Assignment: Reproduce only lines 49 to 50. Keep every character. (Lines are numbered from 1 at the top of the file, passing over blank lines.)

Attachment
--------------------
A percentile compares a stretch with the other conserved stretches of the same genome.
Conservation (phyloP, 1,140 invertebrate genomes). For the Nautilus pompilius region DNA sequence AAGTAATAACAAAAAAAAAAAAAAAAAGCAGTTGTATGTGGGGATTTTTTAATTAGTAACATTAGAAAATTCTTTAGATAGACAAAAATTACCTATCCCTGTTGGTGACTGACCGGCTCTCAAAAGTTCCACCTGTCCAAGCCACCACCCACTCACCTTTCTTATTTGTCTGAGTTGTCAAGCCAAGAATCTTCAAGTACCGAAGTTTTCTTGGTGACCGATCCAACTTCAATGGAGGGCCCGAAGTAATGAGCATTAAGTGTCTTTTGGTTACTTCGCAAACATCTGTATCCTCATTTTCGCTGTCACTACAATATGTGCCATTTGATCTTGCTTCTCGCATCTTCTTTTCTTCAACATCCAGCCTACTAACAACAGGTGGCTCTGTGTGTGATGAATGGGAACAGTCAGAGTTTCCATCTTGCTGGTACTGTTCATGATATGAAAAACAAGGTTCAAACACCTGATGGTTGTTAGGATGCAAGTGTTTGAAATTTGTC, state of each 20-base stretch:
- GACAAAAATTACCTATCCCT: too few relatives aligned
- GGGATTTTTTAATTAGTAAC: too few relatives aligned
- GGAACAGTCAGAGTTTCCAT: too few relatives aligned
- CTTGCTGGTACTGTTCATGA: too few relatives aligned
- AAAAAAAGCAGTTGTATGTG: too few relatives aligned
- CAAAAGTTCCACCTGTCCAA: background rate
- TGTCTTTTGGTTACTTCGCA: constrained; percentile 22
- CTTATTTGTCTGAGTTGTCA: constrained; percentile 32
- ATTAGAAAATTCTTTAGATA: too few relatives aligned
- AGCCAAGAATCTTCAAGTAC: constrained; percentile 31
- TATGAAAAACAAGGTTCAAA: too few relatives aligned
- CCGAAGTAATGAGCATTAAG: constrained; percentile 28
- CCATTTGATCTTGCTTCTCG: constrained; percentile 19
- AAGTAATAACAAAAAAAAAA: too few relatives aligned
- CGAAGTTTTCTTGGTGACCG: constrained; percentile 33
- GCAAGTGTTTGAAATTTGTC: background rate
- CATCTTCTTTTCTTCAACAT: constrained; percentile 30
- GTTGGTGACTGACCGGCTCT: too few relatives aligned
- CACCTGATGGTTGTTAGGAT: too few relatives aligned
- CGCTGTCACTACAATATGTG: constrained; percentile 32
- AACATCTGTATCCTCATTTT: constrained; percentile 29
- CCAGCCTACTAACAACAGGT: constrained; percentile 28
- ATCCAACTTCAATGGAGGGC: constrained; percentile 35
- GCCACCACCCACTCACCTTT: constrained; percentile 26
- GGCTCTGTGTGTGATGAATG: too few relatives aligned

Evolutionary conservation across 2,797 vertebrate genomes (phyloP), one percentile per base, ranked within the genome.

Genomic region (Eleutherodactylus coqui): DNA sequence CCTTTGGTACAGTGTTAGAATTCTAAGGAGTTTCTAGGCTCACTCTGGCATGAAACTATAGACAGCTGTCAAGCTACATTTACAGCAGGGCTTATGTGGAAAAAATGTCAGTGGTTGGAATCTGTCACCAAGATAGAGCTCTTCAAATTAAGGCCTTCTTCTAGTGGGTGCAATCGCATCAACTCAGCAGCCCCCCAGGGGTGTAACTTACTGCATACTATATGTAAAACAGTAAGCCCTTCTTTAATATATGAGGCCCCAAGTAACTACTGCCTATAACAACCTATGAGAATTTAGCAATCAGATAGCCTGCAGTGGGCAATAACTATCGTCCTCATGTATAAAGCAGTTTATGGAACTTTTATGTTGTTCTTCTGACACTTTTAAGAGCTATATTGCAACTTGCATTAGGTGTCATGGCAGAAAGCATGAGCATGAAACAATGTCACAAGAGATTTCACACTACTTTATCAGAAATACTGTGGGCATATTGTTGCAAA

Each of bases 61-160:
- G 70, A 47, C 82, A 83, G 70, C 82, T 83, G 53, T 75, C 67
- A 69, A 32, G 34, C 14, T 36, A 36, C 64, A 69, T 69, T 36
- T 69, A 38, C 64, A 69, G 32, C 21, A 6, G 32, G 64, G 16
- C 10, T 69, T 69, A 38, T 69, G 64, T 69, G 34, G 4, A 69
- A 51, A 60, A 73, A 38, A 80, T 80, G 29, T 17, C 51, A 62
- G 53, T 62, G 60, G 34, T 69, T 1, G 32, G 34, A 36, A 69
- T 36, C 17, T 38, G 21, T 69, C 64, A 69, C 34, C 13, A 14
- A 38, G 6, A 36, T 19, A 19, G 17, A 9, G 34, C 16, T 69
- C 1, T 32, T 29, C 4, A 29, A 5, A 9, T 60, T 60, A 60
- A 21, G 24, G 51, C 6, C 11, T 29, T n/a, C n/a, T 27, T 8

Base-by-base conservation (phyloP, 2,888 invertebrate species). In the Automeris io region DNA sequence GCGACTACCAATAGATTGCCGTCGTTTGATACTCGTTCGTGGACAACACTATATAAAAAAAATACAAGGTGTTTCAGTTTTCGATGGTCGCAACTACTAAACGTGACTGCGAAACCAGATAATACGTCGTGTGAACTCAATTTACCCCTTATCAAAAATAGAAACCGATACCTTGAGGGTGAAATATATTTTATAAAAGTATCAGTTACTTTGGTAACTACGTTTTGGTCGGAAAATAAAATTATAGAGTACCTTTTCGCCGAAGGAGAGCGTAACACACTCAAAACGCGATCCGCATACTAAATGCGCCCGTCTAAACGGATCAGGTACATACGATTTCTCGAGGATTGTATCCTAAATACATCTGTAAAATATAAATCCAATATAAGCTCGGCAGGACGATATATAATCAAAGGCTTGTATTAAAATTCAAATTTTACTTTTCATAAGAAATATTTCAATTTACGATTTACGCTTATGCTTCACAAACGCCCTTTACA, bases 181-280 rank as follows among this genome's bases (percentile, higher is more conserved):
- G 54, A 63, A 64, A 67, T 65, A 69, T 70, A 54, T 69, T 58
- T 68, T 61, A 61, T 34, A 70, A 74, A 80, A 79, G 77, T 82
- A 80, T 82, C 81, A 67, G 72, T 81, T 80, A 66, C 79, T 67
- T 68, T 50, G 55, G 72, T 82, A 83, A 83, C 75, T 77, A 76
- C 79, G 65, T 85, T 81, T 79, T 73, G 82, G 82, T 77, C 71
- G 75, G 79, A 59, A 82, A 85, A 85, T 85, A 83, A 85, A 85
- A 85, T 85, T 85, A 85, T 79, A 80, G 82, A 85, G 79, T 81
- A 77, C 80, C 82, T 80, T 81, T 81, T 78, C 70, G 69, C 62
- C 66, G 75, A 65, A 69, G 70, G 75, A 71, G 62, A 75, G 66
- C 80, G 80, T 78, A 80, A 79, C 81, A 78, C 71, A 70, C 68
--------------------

- A 77, C 80, C 82, T 80, T 81, T 81, T 78, C 70, G 69, C 62
- C 66, G 75, A 65, A 69, G 70, G 75, A 71, G 62, A 75, G 66